March 21, 2017 – Salt Lake City today announced that they intend to commit $1.5 million to protect Bonanza Flat, an open space area between Salt Lake County's Big Cottonwood Canyon and Park City, Utah. The funds appear to bring the total raised so far to $34.2 million of $38 million total needed to purchase the land.
Sign the petition to the Salt Lake County Council asking for funding for Bonanza Flat: http://crm.saveourcanyons.org/p/dia/action4/common/public/?action_KEY=20728
Last week, the Salt Lake County Council voted to not commit any funds towards preserving the land in a 5-4 vote on party lines. The Wasatch Backcountry Alliance (WBA), a non-profit group in Salt Lake County, is hoping that some of the county council will change their minds. They sent out a statement today encouraging citizens to contact Salt Lake County council members Max Burdick, Richard Snelgrove, and Michael Jensen.
The area is an invaluable piece of open space that is popular for bikers, hikers, skiers, and other backcountry enthusiasts. Tom Diegel wrote in a recent editorial in Cycling Utah: “According to Mountain Trails Foundations’ trail master Rick Fournier, Bonanza Flat represents a huge opportunity for new trails. Not only is the rolling terrain almost perfect for a mountain bike park, but it has the opportunity to put this park in as a connection from the Crest and Park City’s trails to the WOW trail, for an unprecedented connection from the Wasatch Front to the Back on killer singletrack.”
The purchase must be completed by June 15th, 2017. The WBA said in a statement, “We remain optimistic that this is absolutely achievable with continued effort by everyone.”
Salt Lake City's Press Release is below:
Joint City resolution supports efforts to preserve and protect Wasatch County’s Bonanza Flat as open space
Through its Public Utilities dedicated watershed protection fund, Salt Lake City will contribute $1.5 million toward the purchase and preservation of Bonanza Flat – a 1,350-acre tract of popular recreation space and a critical source of Salt Lake City’s drinking water supply.
The City Council and Mayor Jackie Biskupski have also created a joint resolution in support of the efforts behind the purchase of the Wasatch County property, which would conserve the popular recreation spot and protect it from commercial development. The resolution is expected to be approved and signed by Mayor Biskupski and the City Council during the Formal Council Meeting tonight at 7:00pm.
“This joint resolution and the financial commitment we are making further underscore our City’s dedication to preserving open space and protecting our precious watershed,” Mayor Biskupski said. “Through recreation opportunities and most importantly, clean drinking water, Salt Lake City residents and countless other will benefit from the investment we are making today.”
Timing of the City’s support is of the essence, as a June 15th deadline looms for the property’s purchase.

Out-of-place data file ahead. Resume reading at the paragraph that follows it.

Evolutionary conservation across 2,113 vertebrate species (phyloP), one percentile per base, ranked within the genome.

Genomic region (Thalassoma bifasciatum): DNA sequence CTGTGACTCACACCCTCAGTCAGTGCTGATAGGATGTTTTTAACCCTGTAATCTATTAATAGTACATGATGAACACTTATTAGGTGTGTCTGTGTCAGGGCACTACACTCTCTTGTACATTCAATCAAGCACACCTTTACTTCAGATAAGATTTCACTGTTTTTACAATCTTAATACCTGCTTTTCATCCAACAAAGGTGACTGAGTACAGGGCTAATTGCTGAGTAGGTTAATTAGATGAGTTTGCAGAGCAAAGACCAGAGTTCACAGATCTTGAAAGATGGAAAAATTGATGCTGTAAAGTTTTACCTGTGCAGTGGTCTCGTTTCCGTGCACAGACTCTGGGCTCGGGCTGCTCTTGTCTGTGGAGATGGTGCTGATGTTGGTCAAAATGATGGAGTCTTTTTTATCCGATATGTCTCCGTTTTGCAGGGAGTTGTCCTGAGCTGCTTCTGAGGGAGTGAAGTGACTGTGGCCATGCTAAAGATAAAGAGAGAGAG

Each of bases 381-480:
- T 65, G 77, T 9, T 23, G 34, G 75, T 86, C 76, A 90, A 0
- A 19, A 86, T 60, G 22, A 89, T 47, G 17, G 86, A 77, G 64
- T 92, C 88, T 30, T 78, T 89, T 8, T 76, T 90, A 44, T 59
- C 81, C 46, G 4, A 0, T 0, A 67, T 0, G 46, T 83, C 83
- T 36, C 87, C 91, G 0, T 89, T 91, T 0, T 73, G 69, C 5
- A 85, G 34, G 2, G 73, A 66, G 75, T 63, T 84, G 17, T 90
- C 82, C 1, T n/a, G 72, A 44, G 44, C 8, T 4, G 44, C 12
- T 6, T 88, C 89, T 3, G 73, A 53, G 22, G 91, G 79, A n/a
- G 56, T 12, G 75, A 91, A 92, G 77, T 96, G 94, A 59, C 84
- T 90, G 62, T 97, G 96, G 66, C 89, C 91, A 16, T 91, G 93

“Salt Lake City leaders must act when possible to demonstrate our commitment to open space and the land that nurtures us, said Stan Penfold, Council Chair. “Bonanza Flat is an opportunity to preserve ecological systems in close proximity to our City. Its beauty as an open space is a bonus.”
Bonanza Flat lies at the point where Salt Lake, Summit, and Wasatch counties meet near Brighton, at the Wasatch Crest Trail. Public ownership would allow hiking, biking, picnicking, and other recreational activities for perpetuity, while protecting a source of the drinking water Salt Lake City supplies to more than 340,000 residents.
“The land in and around Bonanza Flats is within Salt Lake City’s watershed, a critical source of the water supply for Salt Lake City, and worthy of ongoing stewardship,” said Laura Briefer, Salt Lake City Public Utilities Director. “The strong show of support from Park City, Summit County and the public significantly leverages our funding in permanently protecting this valuable watershed land.”
Park City residents committed $25 million in bonds toward the $38-million purchase and preservation price of Bonanza Flat. Summit County has pledged $5.7 million and non-profit conservation groups have raised $2 million to make up the $13 million shortfall between the bond and purchase price. The land will otherwise likely be developed into a luxury resort.
The Department of Public Utilities dedicated watershed protection fund is essential to the City’s water supply management and protection. The fund was established in 1989, and to date the fund has conserved more than 3,000 acres of land protecting the City’s watershed. The last large land purchase was 160 acres of land on City Creek Ridge, which is within the City Creek Watershed. The relatively undisturbed foothill space includes winter habitat for elk, year-round habit for mule deer, and hosts a wide variety of Utah wildflowers. Since the early 1900’s, the City has acquired more than 30,000 acres of watershed land.
To learn more, or to donate, see: https://www.savebonanzaflats.org/